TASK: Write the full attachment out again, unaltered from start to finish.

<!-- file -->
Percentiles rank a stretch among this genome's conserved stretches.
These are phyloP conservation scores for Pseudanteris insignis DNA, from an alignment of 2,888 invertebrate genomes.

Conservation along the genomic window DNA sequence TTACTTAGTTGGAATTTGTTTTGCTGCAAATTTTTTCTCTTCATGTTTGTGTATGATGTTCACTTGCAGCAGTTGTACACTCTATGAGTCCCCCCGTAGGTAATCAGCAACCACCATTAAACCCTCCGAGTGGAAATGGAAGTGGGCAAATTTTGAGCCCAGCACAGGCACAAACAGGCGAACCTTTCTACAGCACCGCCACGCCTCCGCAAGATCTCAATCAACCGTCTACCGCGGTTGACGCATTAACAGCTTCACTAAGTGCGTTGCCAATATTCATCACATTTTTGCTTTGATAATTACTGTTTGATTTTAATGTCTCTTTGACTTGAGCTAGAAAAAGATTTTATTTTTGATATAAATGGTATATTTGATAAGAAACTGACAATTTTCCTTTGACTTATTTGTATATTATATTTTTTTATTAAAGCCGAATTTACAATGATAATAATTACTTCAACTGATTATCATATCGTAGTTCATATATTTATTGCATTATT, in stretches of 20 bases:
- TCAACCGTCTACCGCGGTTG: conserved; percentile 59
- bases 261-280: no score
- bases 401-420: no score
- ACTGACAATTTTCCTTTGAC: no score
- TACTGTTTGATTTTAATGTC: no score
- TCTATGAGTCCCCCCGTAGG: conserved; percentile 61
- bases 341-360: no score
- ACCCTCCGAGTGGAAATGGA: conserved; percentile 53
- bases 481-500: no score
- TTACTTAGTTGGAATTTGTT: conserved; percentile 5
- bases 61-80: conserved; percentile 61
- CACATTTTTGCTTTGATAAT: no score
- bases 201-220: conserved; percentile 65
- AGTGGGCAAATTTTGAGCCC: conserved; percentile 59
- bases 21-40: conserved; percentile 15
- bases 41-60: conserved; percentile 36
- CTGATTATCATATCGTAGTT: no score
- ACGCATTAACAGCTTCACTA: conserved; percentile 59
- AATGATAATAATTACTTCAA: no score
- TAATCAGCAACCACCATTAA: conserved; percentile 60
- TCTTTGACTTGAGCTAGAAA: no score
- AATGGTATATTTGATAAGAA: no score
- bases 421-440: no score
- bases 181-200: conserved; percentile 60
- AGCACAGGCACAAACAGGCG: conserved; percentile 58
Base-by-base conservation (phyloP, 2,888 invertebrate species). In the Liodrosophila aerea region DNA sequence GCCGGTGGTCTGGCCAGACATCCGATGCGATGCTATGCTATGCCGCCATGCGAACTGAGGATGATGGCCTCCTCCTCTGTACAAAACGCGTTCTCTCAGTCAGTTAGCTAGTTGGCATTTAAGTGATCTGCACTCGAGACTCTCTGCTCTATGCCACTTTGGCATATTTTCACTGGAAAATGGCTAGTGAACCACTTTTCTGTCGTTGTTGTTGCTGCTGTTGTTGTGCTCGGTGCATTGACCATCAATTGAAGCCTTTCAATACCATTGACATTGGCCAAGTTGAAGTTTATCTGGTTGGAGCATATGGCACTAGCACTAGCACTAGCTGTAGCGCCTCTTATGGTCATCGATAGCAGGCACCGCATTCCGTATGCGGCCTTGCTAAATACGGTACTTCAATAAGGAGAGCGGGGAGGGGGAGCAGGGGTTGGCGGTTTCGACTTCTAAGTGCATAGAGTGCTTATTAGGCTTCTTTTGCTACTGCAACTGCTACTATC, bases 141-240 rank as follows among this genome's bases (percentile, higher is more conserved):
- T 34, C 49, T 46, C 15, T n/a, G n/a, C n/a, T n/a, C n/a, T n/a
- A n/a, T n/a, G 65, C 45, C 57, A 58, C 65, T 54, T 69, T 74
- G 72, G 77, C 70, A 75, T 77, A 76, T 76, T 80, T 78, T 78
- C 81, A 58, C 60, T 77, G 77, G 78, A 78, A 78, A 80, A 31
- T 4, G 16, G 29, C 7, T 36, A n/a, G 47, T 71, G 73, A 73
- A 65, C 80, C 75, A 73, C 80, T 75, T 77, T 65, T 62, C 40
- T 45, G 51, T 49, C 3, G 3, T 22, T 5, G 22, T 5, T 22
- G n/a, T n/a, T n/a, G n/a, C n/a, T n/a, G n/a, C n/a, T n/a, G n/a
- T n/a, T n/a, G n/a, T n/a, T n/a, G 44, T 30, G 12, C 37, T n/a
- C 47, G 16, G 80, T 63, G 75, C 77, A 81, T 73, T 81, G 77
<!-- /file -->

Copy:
Percentiles rank a stretch among this genome's conserved stretches.
These are phyloP conservation scores for Pseudanteris insignis DNA, from an alignment of 2,888 invertebrate genomes.

Conservation along the genomic window DNA sequence TTACTTAGTTGGAATTTGTTTTGCTGCAAATTTTTTCTCTTCATGTTTGTGTATGATGTTCACTTGCAGCAGTTGTACACTCTATGAGTCCCCCCGTAGGTAATCAGCAACCACCATTAAACCCTCCGAGTGGAAATGGAAGTGGGCAAATTTTGAGCCCAGCACAGGCACAAACAGGCGAACCTTTCTACAGCACCGCCACGCCTCCGCAAGATCTCAATCAACCGTCTACCGCGGTTGACGCATTAACAGCTTCACTAAGTGCGTTGCCAATATTCATCACATTTTTGCTTTGATAATTACTGTTTGATTTTAATGTCTCTTTGACTTGAGCTAGAAAAAGATTTTATTTTTGATATAAATGGTATATTTGATAAGAAACTGACAATTTTCCTTTGACTTATTTGTATATTATATTTTTTTATTAAAGCCGAATTTACAATGATAATAATTACTTCAACTGATTATCATATCGTAGTTCATATATTTATTGCATTATT, in stretches of 20 bases:
- TCAACCGTCTACCGCGGTTG: conserved; percentile 59
- bases 261-280: no score
- bases 401-420: no score
- ACTGACAATTTTCCTTTGAC: no score
- TACTGTTTGATTTTAATGTC: no score
- TCTATGAGTCCCCCCGTAGG: conserved; percentile 61
- bases 341-360: no score
- ACCCTCCGAGTGGAAATGGA: conserved; percentile 53
- bases 481-500: no score
- TTACTTAGTTGGAATTTGTT: conserved; percentile 5
- bases 61-80: conserved; percentile 61
- CACATTTTTGCTTTGATAAT: no score
- bases 201-220: conserved; percentile 65
- AGTGGGCAAATTTTGAGCCC: conserved; percentile 59
- bases 21-40: conserved; percentile 15
- bases 41-60: conserved; percentile 36
- CTGATTATCATATCGTAGTT: no score
- ACGCATTAACAGCTTCACTA: conserved; percentile 59
- AATGATAATAATTACTTCAA: no score
- TAATCAGCAACCACCATTAA: conserved; percentile 60
- TCTTTGACTTGAGCTAGAAA: no score
- AATGGTATATTTGATAAGAA: no score
- bases 421-440: no score
- bases 181-200: conserved; percentile 60
- AGCACAGGCACAAACAGGCG: conserved; percentile 58
Base-by-base conservation (phyloP, 2,888 invertebrate species). In the Liodrosophila aerea region DNA sequence GCCGGTGGTCTGGCCAGACATCCGATGCGATGCTATGCTATGCCGCCATGCGAACTGAGGATGATGGCCTCCTCCTCTGTACAAAACGCGTTCTCTCAGTCAGTTAGCTAGTTGGCATTTAAGTGATCTGCACTCGAGACTCTCTGCTCTATGCCACTTTGGCATATTTTCACTGGAAAATGGCTAGTGAACCACTTTTCTGTCGTTGTTGTTGCTGCTGTTGTTGTGCTCGGTGCATTGACCATCAATTGAAGCCTTTCAATACCATTGACATTGGCCAAGTTGAAGTTTATCTGGTTGGAGCATATGGCACTAGCACTAGCACTAGCTGTAGCGCCTCTTATGGTCATCGATAGCAGGCACCGCATTCCGTATGCGGCCTTGCTAAATACGGTACTTCAATAAGGAGAGCGGGGAGGGGGAGCAGGGGTTGGCGGTTTCGACTTCTAAGTGCATAGAGTGCTTATTAGGCTTCTTTTGCTACTGCAACTGCTACTATC, bases 141-240 rank as follows among this genome's bases (percentile, higher is more conserved):
- T 34, C 49, T 46, C 15, T n/a, G n/a, C n/a, T n/a, C n/a, T n/a
- A n/a, T n/a, G 65, C 45, C 57, A 58, C 65, T 54, T 69, T 74
- G 72, G 77, C 70, A 75, T 77, A 76, T 76, T 80, T 78, T 78
- C 81, A 58, C 60, T 77, G 77, G 78, A 78, A 78, A 80, A 31
- T 4, G 16, G 29, C 7, T 36, A n/a, G 47, T 71, G 73, A 73
- A 65, C 80, C 75, A 73, C 80, T 75, T 77, T 65, T 62, C 40
- T 45, G 51, T 49, C 3, G 3, T 22, T 5, G 22, T 5, T 22
- G n/a, T n/a, T n/a, G n/a, C n/a, T n/a, G n/a, C n/a, T n/a, G n/a
- T n/a, T n/a, G n/a, T n/a, T n/a, G 44, T 30, G 12, C 37, T n/a
- C 47, G 16, G 80, T 63, G 75, C 77, A 81, T 73, T 81, G 77